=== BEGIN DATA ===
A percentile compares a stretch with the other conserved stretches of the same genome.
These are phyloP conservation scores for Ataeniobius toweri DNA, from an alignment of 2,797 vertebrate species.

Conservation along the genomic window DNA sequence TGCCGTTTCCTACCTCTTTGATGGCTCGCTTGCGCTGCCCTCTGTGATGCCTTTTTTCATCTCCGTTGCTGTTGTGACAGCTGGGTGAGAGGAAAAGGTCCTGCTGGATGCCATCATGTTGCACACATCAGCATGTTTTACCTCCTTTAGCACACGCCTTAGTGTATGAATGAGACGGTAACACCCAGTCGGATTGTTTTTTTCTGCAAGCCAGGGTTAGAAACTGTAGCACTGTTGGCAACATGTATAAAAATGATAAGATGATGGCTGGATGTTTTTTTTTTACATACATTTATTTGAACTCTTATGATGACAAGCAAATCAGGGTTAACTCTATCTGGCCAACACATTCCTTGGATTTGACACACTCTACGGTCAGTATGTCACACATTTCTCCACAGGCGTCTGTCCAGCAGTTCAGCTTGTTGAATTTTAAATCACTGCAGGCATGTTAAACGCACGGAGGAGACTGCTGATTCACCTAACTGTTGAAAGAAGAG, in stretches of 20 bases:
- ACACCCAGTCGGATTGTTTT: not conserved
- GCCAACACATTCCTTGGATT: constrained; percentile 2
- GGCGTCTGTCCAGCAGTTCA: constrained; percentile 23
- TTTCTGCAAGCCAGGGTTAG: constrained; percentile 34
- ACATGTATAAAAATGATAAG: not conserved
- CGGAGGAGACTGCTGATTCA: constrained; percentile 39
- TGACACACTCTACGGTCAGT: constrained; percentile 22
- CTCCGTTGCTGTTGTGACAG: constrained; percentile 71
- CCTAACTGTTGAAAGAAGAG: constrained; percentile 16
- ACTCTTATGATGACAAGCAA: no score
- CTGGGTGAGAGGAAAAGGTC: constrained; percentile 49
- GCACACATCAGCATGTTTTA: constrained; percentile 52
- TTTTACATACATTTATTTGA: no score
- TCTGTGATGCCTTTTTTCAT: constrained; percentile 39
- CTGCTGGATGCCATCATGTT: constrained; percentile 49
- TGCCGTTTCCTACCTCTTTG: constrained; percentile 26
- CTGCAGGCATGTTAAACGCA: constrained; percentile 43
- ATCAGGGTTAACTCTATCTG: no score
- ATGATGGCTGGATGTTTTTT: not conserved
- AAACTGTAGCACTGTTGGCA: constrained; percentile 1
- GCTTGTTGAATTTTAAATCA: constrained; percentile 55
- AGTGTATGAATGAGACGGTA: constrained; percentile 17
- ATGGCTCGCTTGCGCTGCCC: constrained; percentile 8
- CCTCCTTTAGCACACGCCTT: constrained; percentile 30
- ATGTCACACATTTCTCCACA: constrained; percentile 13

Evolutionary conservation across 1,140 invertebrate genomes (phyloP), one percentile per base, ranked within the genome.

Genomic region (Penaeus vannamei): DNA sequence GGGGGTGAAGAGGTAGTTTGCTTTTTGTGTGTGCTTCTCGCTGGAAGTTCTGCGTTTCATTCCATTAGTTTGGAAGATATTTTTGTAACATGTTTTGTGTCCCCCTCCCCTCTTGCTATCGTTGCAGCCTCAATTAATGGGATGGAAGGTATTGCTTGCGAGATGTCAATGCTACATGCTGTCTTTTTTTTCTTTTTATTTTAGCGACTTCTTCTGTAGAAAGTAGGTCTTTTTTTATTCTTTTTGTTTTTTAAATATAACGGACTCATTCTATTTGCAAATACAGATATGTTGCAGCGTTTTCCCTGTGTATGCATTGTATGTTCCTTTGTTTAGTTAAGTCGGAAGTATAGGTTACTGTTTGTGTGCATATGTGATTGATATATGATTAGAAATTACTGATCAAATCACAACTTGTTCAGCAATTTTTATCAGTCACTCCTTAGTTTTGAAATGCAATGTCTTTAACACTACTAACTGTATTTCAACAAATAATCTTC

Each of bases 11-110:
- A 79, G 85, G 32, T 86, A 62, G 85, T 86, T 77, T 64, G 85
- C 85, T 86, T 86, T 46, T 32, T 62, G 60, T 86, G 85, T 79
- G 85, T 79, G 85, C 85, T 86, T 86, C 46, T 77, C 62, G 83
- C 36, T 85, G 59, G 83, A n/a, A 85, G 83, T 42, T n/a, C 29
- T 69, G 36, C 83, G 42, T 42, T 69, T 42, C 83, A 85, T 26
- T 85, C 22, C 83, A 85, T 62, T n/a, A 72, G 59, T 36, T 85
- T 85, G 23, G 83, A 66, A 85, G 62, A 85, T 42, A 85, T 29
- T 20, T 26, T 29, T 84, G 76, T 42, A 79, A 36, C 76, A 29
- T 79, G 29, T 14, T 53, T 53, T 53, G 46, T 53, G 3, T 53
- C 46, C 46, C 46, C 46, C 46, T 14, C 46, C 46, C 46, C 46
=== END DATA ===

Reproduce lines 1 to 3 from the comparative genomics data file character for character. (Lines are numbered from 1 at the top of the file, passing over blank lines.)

A percentile compares a stretch with the other conserved stretches of the same genome.
These are phyloP conservation scores for Ataeniobius toweri DNA, from an alignment of 2,797 vertebrate species.

Conservation along the genomic window DNA sequence TGCCGTTTCCTACCTCTTTGATGGCTCGCTTGCGCTGCCCTCTGTGATGCCTTTTTTCATCTCCGTTGCTGTTGTGACAGCTGGGTGAGAGGAAAAGGTCCTGCTGGATGCCATCATGTTGCACACATCAGCATGTTTTACCTCCTTTAGCACACGCCTTAGTGTATGAATGAGACGGTAACACCCAGTCGGATTGTTTTTTTCTGCAAGCCAGGGTTAGAAACTGTAGCACTGTTGGCAACATGTATAAAAATGATAAGATGATGGCTGGATGTTTTTTTTTTACATACATTTATTTGAACTCTTATGATGACAAGCAAATCAGGGTTAACTCTATCTGGCCAACACATTCCTTGGATTTGACACACTCTACGGTCAGTATGTCACACATTTCTCCACAGGCGTCTGTCCAGCAGTTCAGCTTGTTGAATTTTAAATCACTGCAGGCATGTTAAACGCACGGAGGAGACTGCTGATTCACCTAACTGTTGAAAGAAGAG, in stretches of 20 bases: